The next steps are registration in the National Court Register, The Central Statistics Office (GUS), Social Insurance Institution (ZUS) and in Polish Tax Administration (Tax Office)
Starting your business in Poland
The process of opening your own business in Poland is conducted according to the principle of freedom of establishment, at least in theory. Outside of several heavily regulated sectors (e.g. the financial sector) and the necessity to have your professional qualifications recognized if your profession is one of those which need it according to EU legislation (such as a doctor, nurse, architect or pharmacist) you are free to start a business in Poland – if you are a citizen of the European Union or one of the member states of EFTA (European Free Trade Association – curently comprising of Switzerland, Norway, Iceland and Liechtenstein).
For Polish, EU and EFTA citizens, the possibilities are manifold.
First, you choose whether, in the process of becoming a legal person, you will only register your business in the CEIDG (Central Registration and Information on Business) or with the KRS (National Court Registry). In you make the former choice, your business will be either that of an idividual entrepreneur (self-employment) or a civil law partnership, and you will be liable for Personal Income Tax (PIT), in one of the four available forms.
Companies registered to KRS tend to be CIT taxpayers (corporate income tax is a flat-rate tax of 19%, with a few exceptions), usually require at least two persons to establish and, depending on the sectors in which they conduct their activities and the preferred forms of taxation and shareholder liability, may be:
- limited liability companies („spółka z ograniczoną odpowiedzialnością, sp. z o.o.”);
- general partnerships;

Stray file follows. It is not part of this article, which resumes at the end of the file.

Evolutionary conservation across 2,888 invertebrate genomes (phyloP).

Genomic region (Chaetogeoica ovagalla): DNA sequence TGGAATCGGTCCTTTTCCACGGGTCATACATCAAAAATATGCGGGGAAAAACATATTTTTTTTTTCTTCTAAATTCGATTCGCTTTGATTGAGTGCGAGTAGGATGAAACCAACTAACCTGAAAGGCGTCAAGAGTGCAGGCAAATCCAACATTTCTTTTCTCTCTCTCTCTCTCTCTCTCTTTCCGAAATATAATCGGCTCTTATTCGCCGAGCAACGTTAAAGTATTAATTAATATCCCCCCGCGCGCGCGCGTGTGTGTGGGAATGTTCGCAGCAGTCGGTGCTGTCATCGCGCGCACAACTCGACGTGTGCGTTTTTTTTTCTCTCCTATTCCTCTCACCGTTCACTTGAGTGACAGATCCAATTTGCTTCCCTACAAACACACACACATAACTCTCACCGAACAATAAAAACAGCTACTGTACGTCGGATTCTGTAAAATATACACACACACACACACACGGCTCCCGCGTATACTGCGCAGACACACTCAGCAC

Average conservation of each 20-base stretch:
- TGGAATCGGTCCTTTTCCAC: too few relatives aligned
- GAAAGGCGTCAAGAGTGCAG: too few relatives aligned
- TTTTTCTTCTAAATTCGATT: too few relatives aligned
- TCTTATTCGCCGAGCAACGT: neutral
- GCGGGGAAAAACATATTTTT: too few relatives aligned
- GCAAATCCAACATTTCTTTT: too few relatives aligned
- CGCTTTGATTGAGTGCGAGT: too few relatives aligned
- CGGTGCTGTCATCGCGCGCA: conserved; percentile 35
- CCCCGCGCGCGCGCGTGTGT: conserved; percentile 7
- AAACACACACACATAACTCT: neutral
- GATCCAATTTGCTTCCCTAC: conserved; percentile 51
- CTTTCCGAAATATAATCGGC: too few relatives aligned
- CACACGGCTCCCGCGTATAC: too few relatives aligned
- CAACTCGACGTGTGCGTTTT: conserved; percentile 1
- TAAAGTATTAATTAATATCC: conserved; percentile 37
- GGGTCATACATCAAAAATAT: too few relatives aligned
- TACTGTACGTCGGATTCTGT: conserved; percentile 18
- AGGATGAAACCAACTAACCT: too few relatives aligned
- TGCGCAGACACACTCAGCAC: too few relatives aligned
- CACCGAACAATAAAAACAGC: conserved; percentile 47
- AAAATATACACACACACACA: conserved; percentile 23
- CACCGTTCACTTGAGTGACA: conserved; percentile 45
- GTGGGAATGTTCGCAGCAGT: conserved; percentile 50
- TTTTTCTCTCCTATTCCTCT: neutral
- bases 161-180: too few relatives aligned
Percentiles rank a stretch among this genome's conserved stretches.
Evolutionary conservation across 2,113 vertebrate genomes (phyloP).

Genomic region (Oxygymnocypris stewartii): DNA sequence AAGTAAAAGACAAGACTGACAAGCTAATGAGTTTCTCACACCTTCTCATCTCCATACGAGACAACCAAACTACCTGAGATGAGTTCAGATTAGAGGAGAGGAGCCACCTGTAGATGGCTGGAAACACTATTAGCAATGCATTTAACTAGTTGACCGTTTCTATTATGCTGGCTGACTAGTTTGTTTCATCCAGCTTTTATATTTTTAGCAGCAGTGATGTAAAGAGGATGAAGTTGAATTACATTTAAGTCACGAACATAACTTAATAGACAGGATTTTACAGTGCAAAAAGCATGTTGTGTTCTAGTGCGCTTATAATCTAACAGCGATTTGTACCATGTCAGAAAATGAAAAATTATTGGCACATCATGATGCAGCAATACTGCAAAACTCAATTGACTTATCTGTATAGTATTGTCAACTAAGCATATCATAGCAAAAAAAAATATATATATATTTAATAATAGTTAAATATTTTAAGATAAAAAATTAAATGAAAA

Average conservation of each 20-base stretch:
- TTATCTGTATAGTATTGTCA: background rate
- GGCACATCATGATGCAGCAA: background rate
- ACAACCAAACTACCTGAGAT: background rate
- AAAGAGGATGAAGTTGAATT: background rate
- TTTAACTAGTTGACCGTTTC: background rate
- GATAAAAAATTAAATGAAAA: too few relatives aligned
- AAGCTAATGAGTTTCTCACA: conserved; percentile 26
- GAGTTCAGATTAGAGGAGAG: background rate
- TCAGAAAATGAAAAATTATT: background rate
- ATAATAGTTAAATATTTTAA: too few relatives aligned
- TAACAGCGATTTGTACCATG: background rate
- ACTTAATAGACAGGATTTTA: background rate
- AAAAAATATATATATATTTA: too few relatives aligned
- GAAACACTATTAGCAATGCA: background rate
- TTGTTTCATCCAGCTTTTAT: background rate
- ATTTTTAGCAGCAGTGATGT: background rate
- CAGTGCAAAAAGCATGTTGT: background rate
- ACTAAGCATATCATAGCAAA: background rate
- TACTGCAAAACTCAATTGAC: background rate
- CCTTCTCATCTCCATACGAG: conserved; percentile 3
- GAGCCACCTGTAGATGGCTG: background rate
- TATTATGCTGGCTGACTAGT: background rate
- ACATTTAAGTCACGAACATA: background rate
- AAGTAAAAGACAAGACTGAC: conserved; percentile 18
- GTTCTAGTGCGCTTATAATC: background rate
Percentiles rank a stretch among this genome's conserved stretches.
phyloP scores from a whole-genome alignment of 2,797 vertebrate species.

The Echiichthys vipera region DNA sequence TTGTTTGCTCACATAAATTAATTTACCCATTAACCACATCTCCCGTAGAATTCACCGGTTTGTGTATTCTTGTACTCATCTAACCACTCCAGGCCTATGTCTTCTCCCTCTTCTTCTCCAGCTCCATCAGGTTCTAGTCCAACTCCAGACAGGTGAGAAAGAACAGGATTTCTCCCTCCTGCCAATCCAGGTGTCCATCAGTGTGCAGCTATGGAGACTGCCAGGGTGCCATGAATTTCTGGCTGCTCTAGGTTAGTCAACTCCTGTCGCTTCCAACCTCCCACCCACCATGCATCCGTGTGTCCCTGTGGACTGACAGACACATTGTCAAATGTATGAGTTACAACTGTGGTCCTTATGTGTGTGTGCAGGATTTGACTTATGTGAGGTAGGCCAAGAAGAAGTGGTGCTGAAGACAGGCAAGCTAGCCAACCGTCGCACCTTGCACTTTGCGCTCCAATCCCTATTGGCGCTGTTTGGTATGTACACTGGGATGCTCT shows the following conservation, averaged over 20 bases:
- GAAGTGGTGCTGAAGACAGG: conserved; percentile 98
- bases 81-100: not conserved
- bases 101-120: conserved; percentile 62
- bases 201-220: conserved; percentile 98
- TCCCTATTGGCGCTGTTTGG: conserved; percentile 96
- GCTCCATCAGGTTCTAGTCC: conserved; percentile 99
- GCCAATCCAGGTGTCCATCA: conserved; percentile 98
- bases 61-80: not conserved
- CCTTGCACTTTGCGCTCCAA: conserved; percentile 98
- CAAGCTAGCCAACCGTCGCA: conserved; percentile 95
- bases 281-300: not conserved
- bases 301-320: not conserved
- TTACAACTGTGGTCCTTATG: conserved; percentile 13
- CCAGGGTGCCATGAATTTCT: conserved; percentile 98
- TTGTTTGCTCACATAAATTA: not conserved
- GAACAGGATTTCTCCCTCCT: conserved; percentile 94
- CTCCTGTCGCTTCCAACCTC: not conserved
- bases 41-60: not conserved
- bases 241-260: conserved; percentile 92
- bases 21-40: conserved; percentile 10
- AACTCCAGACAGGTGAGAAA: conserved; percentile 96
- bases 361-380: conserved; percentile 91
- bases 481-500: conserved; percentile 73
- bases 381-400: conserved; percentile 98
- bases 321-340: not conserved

- limited partnerships;
- joint-stock companies;
- limited joint-stock companies etc.
Once the choice is made, you will have to choose the sectors in which your business will operate and register this data via selecting the appropriate PKD (Polish Statistical Classification of Economic Activities) codes during the registration process.
The registration of commercial companies requires not only a legal fee to the KRS, but also (in most cases) several notarized documents, such as the statute of the company. Every year, you will also be requirred to update your data and send your financial statements to the KRS – which also requires a fee.
That said, for non-EU, non-EFTA citizens who do not have a residence permit, the options are much more limited – they may only open a limited liability company, and thus are required to register it in the KRS.
It is possible to apply for a residence permit for a fixed amount of time in order to conduct business activities – most of the paperwork can be handled by a legal proxy.
Depending on your choice of the legal form of runnning your business, you will be required to keep different kinds of accounting records and may be obligated by law to have your bookkeeping done by a certified accountant – it is important to check this before making your choice.